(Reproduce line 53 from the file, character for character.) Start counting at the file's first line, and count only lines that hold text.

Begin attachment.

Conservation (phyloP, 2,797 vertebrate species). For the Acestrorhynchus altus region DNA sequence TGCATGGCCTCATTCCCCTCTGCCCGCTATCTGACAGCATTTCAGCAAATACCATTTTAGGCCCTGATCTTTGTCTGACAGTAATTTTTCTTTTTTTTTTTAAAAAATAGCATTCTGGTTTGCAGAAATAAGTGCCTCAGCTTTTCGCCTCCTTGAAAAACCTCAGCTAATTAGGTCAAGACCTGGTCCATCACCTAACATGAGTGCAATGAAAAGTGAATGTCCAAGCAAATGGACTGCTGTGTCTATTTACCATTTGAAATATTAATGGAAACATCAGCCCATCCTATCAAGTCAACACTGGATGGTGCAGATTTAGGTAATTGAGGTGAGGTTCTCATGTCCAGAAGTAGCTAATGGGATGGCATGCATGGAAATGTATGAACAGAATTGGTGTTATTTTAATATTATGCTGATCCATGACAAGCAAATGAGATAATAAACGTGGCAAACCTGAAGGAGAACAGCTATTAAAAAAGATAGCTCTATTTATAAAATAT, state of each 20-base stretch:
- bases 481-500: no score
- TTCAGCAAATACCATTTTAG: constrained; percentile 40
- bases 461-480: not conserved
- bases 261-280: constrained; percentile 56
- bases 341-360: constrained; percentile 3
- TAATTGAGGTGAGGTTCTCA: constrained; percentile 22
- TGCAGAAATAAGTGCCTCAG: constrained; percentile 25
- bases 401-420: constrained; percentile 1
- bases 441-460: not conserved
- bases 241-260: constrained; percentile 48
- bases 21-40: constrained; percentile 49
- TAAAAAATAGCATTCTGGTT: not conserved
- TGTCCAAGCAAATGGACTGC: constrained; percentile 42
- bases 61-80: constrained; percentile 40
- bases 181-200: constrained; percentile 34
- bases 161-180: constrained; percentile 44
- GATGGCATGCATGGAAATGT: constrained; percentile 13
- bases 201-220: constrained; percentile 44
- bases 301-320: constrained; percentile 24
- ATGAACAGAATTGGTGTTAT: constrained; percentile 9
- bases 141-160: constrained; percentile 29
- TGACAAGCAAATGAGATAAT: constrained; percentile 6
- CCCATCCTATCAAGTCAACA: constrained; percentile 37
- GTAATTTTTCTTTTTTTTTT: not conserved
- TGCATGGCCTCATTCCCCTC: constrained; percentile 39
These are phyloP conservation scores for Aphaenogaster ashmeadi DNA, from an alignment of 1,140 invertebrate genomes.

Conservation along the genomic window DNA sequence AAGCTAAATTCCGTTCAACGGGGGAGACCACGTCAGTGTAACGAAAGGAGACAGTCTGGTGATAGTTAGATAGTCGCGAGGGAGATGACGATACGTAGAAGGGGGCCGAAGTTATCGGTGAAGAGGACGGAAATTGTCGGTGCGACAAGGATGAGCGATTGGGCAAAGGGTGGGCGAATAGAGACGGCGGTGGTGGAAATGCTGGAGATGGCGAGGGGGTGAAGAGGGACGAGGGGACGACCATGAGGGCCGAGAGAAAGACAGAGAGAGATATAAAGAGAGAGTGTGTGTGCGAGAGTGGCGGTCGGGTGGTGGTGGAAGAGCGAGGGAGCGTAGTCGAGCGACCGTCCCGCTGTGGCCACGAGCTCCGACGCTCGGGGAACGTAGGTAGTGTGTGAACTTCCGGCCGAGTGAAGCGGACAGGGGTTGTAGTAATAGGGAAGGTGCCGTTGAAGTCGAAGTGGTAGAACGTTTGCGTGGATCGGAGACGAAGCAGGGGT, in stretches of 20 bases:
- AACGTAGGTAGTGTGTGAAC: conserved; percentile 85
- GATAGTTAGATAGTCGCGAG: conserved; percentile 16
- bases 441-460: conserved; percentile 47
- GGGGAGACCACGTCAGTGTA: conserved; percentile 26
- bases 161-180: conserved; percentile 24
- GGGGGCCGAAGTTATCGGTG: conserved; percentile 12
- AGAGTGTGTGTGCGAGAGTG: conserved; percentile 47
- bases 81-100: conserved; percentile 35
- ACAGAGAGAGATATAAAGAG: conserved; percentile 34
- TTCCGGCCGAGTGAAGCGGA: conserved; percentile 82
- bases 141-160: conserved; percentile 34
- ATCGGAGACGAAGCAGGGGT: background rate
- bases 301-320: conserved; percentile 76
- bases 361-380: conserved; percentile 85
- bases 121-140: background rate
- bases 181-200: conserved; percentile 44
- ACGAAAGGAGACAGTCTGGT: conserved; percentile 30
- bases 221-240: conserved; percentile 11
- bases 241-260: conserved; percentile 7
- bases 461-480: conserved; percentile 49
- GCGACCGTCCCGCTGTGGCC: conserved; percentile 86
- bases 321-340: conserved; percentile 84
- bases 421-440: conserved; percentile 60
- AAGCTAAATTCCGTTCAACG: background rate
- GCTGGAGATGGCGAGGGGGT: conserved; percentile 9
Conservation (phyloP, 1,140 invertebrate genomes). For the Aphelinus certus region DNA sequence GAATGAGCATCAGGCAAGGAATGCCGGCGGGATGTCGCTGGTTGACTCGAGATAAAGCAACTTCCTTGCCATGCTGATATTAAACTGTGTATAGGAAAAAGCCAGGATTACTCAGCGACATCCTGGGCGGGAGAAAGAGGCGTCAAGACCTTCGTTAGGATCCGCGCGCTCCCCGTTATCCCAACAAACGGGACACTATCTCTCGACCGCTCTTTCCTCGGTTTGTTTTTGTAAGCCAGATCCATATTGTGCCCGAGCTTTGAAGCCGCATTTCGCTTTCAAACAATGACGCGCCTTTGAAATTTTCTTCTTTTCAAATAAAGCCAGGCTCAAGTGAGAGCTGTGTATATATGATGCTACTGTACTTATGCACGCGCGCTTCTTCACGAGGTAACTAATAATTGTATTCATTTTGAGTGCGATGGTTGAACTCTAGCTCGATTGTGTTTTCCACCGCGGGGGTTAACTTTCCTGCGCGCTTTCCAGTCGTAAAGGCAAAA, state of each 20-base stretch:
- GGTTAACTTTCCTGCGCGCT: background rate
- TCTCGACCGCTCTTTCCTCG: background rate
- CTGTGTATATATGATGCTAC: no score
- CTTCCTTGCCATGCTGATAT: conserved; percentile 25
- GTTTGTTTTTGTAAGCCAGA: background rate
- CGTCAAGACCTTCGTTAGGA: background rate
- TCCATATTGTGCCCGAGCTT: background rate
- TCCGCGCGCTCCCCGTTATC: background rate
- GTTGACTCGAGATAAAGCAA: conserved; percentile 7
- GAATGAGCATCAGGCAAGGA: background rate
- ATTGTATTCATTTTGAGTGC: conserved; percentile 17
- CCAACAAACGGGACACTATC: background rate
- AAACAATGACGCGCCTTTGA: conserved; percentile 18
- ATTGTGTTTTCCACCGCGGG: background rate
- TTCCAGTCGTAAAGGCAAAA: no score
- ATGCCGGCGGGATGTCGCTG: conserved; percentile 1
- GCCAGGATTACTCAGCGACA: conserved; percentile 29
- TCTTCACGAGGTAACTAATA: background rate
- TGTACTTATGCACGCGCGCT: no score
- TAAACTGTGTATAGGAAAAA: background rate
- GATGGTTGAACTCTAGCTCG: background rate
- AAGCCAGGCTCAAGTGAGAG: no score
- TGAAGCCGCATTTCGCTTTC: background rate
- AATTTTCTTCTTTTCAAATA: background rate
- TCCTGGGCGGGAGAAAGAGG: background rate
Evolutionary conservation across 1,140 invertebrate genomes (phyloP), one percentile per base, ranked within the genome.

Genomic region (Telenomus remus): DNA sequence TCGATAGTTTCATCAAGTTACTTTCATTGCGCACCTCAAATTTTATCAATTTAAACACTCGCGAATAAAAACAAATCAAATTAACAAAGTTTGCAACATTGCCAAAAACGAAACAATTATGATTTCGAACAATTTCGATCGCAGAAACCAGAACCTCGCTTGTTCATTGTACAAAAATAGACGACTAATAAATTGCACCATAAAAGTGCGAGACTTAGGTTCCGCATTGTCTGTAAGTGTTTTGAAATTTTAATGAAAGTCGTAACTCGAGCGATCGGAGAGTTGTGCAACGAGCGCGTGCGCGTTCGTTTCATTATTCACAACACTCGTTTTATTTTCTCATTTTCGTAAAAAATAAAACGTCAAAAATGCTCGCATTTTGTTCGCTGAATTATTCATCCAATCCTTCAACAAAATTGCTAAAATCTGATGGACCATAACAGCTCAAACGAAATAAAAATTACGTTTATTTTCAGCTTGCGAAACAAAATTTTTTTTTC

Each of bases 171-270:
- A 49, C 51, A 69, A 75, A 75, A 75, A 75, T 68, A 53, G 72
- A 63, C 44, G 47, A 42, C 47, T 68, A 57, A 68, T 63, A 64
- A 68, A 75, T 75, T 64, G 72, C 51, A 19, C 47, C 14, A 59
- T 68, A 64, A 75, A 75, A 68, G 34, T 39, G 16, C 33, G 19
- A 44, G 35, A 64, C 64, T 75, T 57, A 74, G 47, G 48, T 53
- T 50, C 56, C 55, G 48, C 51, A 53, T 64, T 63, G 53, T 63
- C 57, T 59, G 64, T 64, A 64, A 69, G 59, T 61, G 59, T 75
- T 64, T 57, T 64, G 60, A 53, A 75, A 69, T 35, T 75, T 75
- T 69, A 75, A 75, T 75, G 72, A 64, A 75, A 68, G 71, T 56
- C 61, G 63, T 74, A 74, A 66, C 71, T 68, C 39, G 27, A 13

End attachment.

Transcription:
- GCTGGAGATGGCGAGGGGGT: conserved; percentile 9